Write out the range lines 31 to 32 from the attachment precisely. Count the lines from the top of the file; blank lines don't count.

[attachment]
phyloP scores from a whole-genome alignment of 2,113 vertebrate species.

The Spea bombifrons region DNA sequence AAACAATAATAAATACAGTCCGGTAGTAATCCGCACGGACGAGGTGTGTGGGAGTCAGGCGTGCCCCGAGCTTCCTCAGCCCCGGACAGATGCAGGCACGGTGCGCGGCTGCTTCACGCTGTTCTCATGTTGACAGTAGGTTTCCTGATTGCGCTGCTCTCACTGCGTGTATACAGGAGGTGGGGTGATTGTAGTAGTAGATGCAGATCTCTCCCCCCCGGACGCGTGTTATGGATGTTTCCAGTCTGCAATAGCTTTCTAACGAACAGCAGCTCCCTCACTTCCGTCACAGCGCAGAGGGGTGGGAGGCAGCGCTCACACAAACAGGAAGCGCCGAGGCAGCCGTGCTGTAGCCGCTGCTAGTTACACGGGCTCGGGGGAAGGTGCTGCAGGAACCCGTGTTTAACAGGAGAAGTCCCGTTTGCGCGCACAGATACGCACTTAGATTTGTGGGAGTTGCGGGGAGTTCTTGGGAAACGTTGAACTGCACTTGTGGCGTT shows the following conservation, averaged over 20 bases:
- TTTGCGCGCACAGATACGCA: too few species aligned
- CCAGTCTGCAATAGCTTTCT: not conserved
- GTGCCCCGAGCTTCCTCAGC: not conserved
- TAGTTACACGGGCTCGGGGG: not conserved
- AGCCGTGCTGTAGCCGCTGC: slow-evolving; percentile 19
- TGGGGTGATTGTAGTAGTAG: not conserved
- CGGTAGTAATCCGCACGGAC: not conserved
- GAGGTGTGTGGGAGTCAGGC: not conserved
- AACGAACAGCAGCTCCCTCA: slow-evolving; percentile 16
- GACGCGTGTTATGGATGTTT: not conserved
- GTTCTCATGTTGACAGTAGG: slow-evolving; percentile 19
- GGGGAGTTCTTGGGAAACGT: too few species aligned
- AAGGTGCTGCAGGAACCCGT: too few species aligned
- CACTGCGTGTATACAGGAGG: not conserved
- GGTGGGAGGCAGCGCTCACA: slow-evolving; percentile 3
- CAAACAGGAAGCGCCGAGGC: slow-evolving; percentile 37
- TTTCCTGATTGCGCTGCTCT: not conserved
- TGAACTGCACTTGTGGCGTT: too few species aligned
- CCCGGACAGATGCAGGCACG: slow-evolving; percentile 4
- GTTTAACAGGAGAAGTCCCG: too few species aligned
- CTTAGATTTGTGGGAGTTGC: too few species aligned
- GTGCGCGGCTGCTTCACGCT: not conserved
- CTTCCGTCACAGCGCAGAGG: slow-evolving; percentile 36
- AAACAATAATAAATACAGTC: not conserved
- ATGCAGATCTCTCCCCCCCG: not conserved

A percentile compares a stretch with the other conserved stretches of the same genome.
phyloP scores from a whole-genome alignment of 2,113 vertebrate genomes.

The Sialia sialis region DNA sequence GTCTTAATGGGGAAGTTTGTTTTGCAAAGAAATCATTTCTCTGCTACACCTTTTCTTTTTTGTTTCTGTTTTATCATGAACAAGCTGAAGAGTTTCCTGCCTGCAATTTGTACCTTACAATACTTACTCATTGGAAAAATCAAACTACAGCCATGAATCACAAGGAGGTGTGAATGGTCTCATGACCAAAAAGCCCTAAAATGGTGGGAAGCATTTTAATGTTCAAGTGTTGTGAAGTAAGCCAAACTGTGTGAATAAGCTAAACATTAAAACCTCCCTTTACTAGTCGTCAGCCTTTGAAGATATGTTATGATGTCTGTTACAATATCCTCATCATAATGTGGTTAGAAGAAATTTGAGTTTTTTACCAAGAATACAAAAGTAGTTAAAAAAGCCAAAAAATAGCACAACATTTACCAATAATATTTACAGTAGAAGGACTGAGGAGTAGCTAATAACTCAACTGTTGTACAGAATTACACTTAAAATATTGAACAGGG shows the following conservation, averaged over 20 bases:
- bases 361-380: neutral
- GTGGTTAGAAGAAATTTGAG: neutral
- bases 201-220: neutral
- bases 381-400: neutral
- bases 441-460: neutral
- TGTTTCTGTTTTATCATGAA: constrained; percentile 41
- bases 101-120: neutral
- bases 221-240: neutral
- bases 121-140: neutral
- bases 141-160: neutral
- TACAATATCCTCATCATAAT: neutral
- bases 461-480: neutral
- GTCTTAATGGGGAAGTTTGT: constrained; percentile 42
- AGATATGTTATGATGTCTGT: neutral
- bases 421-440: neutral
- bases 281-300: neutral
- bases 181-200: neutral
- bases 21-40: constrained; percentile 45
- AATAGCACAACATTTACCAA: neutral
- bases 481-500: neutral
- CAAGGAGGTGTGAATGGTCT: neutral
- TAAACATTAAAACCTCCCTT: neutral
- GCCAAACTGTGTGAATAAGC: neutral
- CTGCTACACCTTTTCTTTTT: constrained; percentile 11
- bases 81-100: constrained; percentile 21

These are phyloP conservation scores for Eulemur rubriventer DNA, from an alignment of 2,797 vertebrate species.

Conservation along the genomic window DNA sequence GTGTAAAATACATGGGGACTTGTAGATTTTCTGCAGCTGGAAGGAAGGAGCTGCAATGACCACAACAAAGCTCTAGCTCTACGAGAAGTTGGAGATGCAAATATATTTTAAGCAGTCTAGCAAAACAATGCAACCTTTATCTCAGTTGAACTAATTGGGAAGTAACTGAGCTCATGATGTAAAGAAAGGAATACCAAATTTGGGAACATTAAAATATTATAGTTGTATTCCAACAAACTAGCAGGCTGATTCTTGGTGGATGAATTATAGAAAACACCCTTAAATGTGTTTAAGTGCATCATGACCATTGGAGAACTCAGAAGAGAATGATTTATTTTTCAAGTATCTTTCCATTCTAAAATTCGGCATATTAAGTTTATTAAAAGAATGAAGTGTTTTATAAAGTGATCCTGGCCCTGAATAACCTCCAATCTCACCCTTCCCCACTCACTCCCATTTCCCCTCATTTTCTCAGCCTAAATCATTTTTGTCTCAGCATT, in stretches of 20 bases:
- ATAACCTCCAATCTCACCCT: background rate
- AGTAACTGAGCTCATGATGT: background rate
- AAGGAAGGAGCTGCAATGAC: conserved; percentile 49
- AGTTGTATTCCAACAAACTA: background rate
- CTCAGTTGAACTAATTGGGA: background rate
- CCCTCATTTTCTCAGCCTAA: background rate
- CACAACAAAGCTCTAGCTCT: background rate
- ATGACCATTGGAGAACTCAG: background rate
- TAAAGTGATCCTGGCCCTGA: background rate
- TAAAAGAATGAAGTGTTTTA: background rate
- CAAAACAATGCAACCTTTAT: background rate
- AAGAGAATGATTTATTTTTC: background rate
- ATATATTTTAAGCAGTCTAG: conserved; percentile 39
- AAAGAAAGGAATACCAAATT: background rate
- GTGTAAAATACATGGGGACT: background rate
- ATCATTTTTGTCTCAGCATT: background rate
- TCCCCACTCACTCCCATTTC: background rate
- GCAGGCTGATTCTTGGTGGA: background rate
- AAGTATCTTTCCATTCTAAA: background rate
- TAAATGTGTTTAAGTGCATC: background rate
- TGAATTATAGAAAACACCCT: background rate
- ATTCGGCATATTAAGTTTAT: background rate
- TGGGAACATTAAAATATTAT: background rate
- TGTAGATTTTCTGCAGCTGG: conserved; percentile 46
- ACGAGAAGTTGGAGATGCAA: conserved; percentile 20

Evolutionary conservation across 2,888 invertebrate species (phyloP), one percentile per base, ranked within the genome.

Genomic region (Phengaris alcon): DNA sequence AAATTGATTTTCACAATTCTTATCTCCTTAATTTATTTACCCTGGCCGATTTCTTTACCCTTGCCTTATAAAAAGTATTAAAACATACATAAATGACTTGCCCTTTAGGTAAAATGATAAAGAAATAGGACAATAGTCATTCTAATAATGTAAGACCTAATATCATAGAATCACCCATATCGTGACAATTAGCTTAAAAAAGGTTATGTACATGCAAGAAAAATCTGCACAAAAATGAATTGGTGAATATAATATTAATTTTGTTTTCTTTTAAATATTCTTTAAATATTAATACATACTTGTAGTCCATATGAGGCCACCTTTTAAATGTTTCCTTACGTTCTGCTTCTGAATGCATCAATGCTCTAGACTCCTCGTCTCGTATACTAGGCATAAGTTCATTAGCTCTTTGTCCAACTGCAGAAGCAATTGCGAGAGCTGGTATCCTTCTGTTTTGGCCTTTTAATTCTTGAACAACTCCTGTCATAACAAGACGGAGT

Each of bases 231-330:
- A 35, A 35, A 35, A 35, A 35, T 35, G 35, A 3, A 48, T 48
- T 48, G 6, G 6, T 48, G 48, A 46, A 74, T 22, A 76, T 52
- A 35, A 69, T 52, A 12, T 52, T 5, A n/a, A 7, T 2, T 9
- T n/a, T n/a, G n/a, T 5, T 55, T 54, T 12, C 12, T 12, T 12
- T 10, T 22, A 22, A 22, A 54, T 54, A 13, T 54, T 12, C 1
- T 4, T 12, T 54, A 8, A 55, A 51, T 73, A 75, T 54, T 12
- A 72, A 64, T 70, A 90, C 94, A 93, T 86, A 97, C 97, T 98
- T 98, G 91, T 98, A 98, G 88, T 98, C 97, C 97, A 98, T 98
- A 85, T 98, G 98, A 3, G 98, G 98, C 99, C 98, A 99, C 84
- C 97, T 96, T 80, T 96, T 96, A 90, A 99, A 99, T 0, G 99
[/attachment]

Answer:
- bases 361-380: neutral
- GTGGTTAGAAGAAATTTGAG: neutral